Somalia to Hold Elections Within Months

Somali clan delegates to elect members of parliament in 60 days. (Photo Credit: Villa Somalia.)

Somali political leaders have agreed to hold elections within 60 days. The agreement signed Thursday puts an end to months of political bickering over the electoral model and averts violence.

The deal was signed by Prime Minister Mohamed Hussein Roble, five regional states and the Mogadishu mayor.

Speaking at the signing ceremony, Roble said his government would implement the agreement.

“My government is reassuring to the country’s political stakeholders and to the Somali people that my government will hold free and fair indirect elections in line with this agreement,” Roble said following four days of talks in Mogadishu.

The United Nations Secretary-General welcomed the agreement and urged all stakeholders to swiftly implement the agreement as a critical step towards holding a consensual and transparent electoral process without further delays.

“The Secretary-General reiterates the importance of dialogue and consensus to resolve any issues that may arise during implementation, and calls for the swift establishment of credible election management bodies at the federal and state levels to conduct the process,” said Stéphane Dujarric, Spokesman for the Secretary-General.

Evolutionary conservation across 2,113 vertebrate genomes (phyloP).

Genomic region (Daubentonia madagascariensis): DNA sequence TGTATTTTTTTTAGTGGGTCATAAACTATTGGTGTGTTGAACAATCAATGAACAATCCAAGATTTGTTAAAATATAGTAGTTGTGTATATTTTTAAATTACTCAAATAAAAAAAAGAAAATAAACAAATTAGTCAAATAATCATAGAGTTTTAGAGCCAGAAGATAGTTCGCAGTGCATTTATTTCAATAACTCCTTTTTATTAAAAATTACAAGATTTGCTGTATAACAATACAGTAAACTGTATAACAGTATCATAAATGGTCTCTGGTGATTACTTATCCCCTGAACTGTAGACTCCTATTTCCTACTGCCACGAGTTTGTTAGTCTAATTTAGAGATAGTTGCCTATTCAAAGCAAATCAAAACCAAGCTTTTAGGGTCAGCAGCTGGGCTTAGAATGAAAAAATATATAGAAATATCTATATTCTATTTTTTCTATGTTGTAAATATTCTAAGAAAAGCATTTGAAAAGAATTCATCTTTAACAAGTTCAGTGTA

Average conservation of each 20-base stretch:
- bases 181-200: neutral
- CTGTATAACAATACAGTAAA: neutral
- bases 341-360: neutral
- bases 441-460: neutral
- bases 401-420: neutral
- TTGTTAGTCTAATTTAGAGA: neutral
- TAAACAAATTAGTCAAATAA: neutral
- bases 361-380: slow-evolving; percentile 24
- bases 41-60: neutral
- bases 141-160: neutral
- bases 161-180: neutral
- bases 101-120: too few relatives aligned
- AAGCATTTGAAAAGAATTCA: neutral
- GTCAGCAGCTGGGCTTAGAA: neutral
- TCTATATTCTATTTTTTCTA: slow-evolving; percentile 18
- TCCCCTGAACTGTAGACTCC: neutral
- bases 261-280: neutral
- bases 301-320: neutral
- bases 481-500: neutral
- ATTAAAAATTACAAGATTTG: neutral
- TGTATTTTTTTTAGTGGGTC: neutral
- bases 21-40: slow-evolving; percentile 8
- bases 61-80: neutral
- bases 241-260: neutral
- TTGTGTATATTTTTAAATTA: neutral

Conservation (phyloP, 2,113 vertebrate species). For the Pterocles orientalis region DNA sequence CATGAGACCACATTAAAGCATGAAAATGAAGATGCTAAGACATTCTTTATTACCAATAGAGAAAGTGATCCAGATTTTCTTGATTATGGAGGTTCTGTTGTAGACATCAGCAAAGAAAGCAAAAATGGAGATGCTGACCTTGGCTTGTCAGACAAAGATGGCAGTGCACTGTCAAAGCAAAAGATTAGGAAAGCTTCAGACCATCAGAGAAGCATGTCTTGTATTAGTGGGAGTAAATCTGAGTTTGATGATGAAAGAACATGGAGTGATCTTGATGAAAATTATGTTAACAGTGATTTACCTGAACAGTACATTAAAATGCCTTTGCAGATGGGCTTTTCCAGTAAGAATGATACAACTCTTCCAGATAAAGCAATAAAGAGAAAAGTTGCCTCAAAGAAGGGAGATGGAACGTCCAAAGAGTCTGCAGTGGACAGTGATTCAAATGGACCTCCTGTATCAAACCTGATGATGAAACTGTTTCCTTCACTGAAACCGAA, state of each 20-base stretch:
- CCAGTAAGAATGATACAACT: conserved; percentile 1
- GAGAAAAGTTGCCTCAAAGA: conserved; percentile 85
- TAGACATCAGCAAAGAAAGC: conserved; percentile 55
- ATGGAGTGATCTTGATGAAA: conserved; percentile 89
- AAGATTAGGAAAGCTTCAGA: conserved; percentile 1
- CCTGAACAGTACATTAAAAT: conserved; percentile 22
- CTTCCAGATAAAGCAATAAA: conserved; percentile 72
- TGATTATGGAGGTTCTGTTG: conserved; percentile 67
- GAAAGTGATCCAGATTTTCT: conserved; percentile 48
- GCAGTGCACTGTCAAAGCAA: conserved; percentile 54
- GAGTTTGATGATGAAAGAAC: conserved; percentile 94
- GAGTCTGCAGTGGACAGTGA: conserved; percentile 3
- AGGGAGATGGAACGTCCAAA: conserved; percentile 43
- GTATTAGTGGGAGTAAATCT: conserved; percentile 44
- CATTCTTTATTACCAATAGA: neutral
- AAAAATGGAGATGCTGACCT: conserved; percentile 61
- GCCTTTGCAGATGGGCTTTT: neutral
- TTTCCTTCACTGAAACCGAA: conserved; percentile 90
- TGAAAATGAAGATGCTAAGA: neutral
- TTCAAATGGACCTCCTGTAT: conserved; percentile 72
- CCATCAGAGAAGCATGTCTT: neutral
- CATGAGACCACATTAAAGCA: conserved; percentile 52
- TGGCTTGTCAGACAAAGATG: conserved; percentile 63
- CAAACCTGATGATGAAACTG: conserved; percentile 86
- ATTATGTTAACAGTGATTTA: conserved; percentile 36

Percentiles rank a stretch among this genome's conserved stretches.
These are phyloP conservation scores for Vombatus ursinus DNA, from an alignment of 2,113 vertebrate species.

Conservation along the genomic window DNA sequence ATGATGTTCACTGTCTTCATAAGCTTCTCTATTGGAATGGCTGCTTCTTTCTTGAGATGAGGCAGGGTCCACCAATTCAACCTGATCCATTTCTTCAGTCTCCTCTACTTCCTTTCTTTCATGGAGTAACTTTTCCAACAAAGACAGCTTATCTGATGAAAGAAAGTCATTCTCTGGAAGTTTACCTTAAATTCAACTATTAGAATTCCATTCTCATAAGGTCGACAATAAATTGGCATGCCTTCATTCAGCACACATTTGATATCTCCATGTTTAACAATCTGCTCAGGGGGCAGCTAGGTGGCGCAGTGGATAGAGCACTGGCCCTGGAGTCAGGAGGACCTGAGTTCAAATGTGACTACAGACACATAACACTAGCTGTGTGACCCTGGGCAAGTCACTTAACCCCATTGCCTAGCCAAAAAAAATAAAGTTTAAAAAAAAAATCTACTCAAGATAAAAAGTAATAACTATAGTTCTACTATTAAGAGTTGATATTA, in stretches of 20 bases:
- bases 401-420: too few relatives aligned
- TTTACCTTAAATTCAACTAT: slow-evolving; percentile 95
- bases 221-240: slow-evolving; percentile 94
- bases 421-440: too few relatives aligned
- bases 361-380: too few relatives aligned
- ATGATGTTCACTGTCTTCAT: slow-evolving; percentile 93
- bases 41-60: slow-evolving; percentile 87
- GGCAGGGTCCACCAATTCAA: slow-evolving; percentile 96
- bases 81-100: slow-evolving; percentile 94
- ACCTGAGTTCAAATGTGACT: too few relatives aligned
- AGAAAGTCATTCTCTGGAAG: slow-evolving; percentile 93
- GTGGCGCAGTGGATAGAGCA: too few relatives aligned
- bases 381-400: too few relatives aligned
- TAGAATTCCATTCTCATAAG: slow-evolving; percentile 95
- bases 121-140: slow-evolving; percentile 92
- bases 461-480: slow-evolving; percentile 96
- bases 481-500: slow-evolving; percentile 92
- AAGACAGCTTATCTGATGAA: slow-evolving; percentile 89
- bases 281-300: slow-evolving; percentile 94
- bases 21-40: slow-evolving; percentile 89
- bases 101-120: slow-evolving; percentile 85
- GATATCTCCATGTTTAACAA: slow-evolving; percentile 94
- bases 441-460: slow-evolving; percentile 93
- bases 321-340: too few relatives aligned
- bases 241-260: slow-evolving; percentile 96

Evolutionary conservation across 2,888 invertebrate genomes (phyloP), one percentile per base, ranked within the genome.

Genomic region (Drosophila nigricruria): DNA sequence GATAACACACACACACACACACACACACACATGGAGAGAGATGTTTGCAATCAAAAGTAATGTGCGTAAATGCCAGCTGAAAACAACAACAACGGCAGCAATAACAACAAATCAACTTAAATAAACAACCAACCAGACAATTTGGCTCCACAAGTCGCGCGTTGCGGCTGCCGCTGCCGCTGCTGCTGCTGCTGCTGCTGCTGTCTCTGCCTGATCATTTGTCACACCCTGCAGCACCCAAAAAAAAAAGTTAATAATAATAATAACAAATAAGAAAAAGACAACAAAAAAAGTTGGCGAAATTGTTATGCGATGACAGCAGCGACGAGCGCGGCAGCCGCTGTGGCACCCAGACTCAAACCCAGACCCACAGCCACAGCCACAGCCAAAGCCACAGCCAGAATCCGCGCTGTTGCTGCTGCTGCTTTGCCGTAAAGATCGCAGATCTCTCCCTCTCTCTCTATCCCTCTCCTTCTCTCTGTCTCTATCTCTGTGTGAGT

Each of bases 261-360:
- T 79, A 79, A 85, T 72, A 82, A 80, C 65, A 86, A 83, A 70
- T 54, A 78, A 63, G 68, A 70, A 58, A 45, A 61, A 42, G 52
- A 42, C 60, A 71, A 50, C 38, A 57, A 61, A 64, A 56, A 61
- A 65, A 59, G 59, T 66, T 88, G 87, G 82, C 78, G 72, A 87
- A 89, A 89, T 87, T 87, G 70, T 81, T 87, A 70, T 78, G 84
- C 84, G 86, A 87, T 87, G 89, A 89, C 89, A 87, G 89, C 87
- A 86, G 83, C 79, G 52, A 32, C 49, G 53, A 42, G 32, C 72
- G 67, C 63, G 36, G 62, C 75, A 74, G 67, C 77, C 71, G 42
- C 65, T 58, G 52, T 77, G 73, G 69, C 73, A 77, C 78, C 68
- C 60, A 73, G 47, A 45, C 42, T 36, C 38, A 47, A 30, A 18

The indirect parliamentary vote will take place at a regional level where 101 clan delegates will appoint members of parliament. The 275 and 54 from the senate then elect the president.

For months, the Somali central government and leaders of five federal member states disagreed on how to conduct the vote before the president’s term ended in February.

In April, the parliament extended president Mohamed Abdullahi Farmaajo’s term to two years. After internal and external pressure, the lower house reversed the decision.

The disagreements over the election and term extension led to arm clashes in Mogadishu between soldiers loyal to the opposition groups and government forces.

Lawmaker Amina Mohamed hopes the election will be free from interference from central and regional government leaders.

“Competition is good, but it should not be manipulated by those tasked to organize the election. We do not want anyone to be favored and we want assurance that the ground will level for any candidate,” said Mohammed.